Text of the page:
The urea brownfield in Beulah, North Dakota, has been under construction since mid-2014. It didn’t start-up in early 2017, as originally scheduled, but it is now, finally, more-or-less finished, and its owners have announced a new schedule for the start of production.
Construction is nearly 99 percent complete and the project is on schedule for commercial operation by the end of January 2018 … several contractors are either already offsite, or in the process of demobilizing …
“Most of the process systems have been turned over from construction staff to commissioning staff.”
Basin Electric news brief: Urea facility project on track, 11/21/2018
In updates to my Research Note for Beulah, ND, I’ve reported previously on the 2016 storm damage, which flattened the urea storage building, forcing the construction team to rip out and relay the concrete foundations. I’ve also commented on the project’s 80% budget increase, from the original $402 million in 2014, to $500 million in 2015, and up to its current total of $740 million in 2017.
To celebrate the new year, the company provided some color on what was going on:
The urea production facility at the Synfuels Plant has had financial challenges for some of the membership. The budget increased over the course of construction due to increases in quantity of materials and costs of labor required to build the facility. The project was further challenged by the quality and timeliness of engineering, and ultimately, staff released the general contractor for sustained poor performance. Once those issues were resolved, the project has consistently met its targets and is set to go into production by the end of January 2018.
Basin Electric news brief: Value of an asset: Why Basin Electric will continue to operate Dakota Gasification Company, 12/31/2017
These problems appear now to be behind the company and, last week, local news reported on the imminent start of urea production:
The project has been three years in the making, employing more than 1,000 contractors at the peak of construction. Just over 200 contractors were on site in mid-December doing finishing work.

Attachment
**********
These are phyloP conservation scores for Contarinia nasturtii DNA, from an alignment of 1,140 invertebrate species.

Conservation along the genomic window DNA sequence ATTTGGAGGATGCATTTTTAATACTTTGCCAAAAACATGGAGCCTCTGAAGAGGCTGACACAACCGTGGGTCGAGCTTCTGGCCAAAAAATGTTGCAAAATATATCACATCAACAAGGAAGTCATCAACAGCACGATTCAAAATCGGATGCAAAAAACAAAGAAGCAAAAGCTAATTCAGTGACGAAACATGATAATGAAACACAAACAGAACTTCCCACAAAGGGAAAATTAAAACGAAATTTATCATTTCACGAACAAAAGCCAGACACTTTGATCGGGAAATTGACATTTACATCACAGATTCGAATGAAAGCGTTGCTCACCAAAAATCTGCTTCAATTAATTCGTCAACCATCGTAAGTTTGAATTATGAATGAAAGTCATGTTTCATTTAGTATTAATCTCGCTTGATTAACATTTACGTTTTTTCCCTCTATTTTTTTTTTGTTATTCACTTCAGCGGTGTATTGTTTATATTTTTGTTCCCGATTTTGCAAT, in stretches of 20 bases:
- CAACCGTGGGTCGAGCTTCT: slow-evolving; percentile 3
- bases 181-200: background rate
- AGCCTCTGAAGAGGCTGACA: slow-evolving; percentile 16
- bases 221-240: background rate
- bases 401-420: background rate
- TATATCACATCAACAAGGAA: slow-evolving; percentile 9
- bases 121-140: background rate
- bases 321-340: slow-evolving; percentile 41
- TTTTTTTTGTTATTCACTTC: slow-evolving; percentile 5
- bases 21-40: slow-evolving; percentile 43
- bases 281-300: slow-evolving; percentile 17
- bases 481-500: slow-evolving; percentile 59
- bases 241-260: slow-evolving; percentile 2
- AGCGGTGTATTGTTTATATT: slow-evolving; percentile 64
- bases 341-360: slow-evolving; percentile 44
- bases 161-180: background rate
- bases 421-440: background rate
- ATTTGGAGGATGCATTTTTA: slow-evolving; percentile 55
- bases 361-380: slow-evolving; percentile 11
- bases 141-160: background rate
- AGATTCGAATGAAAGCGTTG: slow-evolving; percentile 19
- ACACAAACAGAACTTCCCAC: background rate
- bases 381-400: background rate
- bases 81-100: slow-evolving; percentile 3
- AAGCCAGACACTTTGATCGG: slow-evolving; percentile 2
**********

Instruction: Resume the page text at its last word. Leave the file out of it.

[Plant manager Dale Johnson] said workers have been commissioning various parts of the plant — pumps, motors, compressors — running each piece independently doing pressure checks and ensuring integrity. He said they have also completed a “water run,” making sure there are no leaks in the system.
The plant will be ramped up to full production pretty quickly, said Johnson, adding the plant will process 1,100 tons of urea pellets daily …
Half of the anhydrous produced by the plant will be turned into urea.
“It’s a good fit for our membership,” Johnson said.
The cooperative is finalizing its marketing plans but its product will likely be used on farms within a 250- to 300-mile radius, including Minnesota, South Dakota and Montana, a state where use of urea is especially common.
Bismarck Tribune: State’s first urea plant beginning operations, 01/01/2018
With the start-up of the urea production line, the fertilizers segment will represent a majority (51%) of the synfuels plant’s total projected revenues.
The broader business case for the synfuels plant, and the role of fertilizers in its future, has evidently been an advocacy project for Dakota Gas’s parent company. Basin Electric Power Cooperative found itself, in November 2017, in the position of explaining to its members the reasons why this asset was beneficial, despite expecting it to lose money every year for the next ten years:
The nature of the business surrounding Dakota Gasification Company’s Great Plains Synfuels Plant is based on commodity prices. The price of oil and natural gas, the prices that crops are selling for, the price of fertilizer and, though less so, the price of other products like carbon dioxide.
When commodity prices were higher, profits meant Basin Electric was able to return a lot of money to its members. The Great Plains Synfuels Plant has served as a $1.4 billion benefit to its members since 1988, and continues to provide benefits.
However, the most recent 10-year financial forecast shows losses every year.
Basin Electric directors and senior staff have decided the cooperative needs to hang steady with Dakota Gasification Company while maintaining its focus on strategic cost management and continuing to look at other options.
Basin Electric Power Cooperative news brief: Value of an asset: Why Basin Electric will continue to operate Dakota Gasification Company, 12/31/2017
For more information, see my Research Note for Beulah, ND.